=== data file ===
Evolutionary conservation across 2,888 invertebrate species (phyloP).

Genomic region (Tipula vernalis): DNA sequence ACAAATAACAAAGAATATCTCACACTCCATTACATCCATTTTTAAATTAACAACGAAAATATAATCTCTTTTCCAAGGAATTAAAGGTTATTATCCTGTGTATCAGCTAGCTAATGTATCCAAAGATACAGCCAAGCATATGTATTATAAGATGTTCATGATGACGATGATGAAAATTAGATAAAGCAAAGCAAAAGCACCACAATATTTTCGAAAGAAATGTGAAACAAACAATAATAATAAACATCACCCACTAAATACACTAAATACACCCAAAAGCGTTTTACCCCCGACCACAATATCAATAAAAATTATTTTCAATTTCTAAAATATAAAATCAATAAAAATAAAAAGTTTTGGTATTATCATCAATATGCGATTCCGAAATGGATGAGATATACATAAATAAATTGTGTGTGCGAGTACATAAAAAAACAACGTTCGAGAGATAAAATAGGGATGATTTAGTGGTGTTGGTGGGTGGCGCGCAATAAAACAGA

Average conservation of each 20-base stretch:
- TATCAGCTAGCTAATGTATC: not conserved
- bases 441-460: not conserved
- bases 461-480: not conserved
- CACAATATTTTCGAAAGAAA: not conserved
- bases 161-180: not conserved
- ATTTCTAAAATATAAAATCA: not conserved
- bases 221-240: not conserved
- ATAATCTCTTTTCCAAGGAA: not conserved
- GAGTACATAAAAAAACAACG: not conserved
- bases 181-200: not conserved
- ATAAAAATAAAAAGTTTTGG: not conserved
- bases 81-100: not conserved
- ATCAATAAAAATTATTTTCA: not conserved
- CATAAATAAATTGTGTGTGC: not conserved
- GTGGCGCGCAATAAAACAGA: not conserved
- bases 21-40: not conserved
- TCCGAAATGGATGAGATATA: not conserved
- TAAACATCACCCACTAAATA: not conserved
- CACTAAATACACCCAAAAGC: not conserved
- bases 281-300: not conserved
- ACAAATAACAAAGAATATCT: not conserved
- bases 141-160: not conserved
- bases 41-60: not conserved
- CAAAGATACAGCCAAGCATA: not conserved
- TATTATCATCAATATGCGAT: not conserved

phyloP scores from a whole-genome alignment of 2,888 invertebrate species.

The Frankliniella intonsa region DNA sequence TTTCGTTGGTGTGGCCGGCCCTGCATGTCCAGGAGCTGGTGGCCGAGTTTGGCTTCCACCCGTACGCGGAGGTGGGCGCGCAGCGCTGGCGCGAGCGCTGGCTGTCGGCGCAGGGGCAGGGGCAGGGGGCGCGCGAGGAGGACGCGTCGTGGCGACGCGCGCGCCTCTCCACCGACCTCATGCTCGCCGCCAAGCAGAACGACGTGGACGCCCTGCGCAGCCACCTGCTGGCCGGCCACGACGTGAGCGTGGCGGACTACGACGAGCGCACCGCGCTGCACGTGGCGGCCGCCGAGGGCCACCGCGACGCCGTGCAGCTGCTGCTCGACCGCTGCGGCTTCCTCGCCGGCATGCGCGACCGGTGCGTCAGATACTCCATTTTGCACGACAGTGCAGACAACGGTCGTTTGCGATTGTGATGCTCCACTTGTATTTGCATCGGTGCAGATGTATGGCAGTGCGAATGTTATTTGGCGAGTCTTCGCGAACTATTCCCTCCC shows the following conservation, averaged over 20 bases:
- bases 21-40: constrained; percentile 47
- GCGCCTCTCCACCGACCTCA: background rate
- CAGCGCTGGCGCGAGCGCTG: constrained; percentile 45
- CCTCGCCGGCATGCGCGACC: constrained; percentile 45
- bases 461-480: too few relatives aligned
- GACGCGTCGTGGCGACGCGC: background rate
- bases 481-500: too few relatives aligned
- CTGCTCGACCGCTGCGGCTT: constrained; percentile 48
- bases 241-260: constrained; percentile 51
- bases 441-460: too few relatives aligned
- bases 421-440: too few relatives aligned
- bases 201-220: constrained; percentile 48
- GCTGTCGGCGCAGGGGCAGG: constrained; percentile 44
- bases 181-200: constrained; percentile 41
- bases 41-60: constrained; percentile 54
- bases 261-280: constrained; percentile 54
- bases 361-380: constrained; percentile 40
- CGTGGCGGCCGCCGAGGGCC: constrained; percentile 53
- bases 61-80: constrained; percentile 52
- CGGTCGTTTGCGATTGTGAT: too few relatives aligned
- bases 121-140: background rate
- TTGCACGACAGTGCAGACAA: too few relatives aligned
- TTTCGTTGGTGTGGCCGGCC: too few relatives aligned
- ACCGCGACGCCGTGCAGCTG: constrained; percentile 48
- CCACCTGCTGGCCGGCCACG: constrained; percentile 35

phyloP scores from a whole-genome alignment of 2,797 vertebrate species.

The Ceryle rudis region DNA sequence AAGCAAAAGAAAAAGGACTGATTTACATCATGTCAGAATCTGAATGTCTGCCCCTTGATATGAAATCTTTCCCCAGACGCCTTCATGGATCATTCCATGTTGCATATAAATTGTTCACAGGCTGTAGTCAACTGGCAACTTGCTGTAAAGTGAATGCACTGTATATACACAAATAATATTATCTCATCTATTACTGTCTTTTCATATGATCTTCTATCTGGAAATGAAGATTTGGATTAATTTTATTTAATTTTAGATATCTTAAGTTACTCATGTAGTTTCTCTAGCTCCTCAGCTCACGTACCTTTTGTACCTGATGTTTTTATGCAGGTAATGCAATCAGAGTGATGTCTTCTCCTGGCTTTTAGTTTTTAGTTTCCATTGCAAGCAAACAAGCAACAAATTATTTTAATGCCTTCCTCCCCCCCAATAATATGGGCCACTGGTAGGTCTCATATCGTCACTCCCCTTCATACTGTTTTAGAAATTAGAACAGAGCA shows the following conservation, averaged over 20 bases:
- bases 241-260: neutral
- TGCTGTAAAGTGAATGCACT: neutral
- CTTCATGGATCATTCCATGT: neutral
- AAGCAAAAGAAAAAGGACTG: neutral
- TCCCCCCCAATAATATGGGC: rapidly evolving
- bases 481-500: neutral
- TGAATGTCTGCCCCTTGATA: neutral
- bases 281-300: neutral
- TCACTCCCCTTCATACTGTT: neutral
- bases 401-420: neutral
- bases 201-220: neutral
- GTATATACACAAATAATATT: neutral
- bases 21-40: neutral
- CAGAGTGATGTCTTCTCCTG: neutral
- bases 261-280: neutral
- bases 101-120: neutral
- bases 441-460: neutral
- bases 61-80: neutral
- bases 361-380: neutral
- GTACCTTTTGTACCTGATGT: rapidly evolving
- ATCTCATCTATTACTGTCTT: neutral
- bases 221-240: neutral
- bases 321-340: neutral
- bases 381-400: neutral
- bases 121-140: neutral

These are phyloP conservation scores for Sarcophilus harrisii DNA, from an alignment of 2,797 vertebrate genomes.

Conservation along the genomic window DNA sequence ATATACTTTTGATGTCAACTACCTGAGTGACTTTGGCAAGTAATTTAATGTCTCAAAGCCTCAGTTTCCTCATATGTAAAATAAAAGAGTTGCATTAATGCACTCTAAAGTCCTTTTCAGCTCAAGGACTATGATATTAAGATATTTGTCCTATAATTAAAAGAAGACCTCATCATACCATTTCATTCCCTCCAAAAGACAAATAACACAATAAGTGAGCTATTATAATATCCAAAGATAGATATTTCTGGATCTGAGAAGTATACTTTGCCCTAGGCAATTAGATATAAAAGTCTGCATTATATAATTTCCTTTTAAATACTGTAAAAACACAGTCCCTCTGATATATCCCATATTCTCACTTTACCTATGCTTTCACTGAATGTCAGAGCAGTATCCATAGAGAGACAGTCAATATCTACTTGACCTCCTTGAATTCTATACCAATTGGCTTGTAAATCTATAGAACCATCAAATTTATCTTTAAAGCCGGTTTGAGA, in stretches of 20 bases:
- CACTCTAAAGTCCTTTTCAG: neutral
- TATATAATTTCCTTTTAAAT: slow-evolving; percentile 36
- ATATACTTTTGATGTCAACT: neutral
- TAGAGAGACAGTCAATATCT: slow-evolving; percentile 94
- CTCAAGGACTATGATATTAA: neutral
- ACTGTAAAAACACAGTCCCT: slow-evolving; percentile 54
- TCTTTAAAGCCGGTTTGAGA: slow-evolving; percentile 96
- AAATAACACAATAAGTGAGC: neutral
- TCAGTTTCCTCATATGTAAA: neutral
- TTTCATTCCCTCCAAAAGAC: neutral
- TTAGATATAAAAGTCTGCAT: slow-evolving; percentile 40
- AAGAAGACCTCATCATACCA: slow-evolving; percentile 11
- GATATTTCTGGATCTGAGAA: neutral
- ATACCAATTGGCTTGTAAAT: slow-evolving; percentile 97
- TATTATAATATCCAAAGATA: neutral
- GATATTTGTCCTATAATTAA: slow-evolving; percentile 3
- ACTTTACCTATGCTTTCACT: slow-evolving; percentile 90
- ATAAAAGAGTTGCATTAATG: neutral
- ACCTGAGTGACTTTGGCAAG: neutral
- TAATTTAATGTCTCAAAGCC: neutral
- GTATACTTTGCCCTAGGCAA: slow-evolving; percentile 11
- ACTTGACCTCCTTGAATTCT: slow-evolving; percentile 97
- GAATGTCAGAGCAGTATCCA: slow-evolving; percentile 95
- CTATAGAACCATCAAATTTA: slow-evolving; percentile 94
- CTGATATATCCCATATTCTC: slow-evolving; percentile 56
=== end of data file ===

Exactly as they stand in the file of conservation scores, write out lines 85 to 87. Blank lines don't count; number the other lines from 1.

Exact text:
- CACTCTAAAGTCCTTTTCAG: neutral
- TATATAATTTCCTTTTAAAT: slow-evolving; percentile 36
- ATATACTTTTGATGTCAACT: neutral